If something does go awry and you get stung, don’t panic. This will alarm the other bees and you may end up being stung more than once. Walk slowly away from the hive and remove the the stinger. Your goal is to scrape the stinger out against the direction of the sting. When the bee leaves her stinger in you, there is a small bulb of venom at the end of the stinger. Place the edge of the card (in a pinch you could use the edge of your hive tool) between the venom bulb and the insertion point of the stinger. Scrape toward the bulb end of the stinger with a firm flick of the card. This should remove the stinger from your skin and stop the flow of venom. It is beneficial to do this as quickly as possible after being stung.

It is good to know if you are truly allergic to honey bee stings or merely have an allergic reaction. What’s the difference?

An allergic reaction will cause localized swelling, warmth and itching around the sting. This will last 2 or 3 days and cause relatively minor discomfort. Reactions of this nature can be treated with home remedies.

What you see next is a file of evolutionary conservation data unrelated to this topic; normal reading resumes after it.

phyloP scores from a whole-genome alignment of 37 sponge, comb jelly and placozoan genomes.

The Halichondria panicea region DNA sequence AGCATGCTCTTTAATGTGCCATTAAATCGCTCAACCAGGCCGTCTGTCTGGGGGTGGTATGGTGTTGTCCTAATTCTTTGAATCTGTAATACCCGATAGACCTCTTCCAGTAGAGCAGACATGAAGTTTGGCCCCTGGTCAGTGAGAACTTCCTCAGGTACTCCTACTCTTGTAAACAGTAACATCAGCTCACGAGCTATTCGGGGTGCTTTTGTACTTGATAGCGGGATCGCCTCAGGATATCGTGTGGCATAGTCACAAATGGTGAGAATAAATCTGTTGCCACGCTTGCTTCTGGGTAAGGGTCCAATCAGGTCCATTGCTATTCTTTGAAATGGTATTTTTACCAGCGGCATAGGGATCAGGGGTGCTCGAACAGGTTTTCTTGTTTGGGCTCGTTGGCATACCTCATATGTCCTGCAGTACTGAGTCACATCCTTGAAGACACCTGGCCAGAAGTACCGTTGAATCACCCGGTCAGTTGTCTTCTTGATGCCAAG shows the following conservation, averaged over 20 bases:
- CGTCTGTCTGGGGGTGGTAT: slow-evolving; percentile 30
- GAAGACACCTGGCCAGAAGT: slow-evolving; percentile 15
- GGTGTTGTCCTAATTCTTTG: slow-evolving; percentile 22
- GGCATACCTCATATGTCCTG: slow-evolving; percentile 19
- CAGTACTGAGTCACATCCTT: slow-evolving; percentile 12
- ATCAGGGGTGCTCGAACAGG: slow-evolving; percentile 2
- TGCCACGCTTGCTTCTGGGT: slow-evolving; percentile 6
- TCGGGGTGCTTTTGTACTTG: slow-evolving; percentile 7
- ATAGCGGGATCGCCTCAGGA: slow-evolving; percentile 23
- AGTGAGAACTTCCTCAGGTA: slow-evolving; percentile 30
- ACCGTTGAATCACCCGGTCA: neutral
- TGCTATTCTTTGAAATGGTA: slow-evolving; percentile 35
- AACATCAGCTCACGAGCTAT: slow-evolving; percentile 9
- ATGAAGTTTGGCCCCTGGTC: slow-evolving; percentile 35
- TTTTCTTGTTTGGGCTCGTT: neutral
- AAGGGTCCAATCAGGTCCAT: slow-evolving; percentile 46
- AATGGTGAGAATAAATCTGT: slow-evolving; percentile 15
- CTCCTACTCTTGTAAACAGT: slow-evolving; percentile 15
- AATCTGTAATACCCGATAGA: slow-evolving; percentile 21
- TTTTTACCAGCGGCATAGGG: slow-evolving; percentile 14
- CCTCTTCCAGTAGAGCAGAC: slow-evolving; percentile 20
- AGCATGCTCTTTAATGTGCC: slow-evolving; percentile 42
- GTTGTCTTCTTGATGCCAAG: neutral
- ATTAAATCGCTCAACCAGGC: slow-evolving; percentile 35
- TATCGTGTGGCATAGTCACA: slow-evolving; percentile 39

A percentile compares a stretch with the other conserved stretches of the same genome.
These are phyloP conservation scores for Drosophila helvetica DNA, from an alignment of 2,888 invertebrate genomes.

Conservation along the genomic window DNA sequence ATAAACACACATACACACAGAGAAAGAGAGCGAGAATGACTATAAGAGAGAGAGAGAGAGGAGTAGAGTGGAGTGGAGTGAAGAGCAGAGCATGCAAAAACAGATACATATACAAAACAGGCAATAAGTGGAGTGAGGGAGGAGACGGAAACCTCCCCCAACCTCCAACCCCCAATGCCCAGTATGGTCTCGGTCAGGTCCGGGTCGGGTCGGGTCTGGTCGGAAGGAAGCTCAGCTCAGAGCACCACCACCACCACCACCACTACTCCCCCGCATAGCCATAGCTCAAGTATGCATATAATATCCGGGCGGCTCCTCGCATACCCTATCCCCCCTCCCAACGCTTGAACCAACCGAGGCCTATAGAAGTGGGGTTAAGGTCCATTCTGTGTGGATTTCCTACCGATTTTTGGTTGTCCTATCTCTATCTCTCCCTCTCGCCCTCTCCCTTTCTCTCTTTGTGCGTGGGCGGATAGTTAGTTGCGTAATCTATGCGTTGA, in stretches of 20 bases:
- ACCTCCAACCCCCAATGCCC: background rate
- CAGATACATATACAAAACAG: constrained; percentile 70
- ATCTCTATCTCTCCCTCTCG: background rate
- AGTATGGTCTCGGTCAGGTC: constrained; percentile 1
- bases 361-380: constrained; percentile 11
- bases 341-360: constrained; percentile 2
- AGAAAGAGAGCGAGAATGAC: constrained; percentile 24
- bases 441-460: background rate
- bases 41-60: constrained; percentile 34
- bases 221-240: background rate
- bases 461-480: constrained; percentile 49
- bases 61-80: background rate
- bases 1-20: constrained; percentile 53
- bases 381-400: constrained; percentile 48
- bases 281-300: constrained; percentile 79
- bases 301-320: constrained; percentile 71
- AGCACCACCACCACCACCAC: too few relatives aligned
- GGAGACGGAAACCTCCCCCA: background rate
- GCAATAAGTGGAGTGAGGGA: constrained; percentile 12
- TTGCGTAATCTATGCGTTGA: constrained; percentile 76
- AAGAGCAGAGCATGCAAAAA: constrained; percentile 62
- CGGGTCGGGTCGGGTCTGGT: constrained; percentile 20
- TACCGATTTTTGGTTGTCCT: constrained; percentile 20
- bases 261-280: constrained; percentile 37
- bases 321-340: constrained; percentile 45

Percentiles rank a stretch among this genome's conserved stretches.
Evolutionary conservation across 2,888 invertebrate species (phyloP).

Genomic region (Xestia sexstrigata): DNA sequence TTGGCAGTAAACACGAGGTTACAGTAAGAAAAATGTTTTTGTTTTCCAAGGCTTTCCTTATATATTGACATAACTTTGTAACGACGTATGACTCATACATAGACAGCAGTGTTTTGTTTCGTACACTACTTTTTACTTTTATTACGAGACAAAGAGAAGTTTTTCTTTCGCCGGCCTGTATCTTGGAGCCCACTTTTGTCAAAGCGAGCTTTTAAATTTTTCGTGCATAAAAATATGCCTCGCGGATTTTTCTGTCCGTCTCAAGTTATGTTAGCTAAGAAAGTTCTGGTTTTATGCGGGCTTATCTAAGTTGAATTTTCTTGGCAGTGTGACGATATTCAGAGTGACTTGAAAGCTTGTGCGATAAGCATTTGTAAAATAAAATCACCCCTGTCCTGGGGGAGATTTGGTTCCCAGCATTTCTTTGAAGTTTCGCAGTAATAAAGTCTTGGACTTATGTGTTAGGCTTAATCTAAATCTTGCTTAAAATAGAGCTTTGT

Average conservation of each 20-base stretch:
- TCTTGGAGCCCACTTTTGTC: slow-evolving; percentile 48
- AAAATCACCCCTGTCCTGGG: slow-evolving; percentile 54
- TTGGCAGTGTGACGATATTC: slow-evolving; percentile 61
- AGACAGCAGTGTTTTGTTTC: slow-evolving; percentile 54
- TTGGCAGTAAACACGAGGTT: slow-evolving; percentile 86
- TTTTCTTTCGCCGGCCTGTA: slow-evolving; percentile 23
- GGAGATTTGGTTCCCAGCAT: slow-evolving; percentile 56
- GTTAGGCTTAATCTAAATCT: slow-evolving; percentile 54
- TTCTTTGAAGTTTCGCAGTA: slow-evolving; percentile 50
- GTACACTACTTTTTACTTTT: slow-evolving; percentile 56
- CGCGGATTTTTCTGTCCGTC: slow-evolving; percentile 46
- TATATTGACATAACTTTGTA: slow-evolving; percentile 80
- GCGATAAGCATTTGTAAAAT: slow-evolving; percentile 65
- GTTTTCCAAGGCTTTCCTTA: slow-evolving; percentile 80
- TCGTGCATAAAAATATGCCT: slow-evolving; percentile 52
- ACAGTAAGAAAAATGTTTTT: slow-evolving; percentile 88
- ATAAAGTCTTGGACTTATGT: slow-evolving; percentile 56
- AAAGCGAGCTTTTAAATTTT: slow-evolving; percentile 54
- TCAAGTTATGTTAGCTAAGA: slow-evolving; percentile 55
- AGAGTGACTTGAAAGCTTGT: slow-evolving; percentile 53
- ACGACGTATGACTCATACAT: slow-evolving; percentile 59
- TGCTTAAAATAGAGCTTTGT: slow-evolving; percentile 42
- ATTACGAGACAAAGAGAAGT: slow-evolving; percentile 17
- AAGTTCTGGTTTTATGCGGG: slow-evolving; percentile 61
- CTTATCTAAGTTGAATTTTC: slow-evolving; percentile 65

A true allergic reaction is quite a different matter. This type of immediate systemic reaction will cause a person’s airway to swell and impede the ability to breathe. Anyone who has this type of reaction to a bee sting must carry an Epi-pen (a portable means of injecting epinephrine in an emergency) and use it immediately after a sting. This is a serious medical emergency and should be treated in an emergency room even after the use of an Epi-pen.

Let’s say you are in the majority and only have a localized reaction to honeybee venom. You have removed the stinger. Now what?

Gain some immediate relief with topical antihistamines and ice. You can also take a systemic antihistamine such as Benadryl if necessary. Recently we have discovered that smearing a bit of honey over the area then covering with a bit of gauze is soothing. Honey has antiseptic properties and seems to reduce the itch.

Remember honeybees will rarely sting while foraging away from the hive. They are focused on gathering pollen and nectar with no concern about much else. Foraging bees are not in a position to defend the hive or the queen. Unless aggravated, squeezed or stepped on, they are not likely to sting.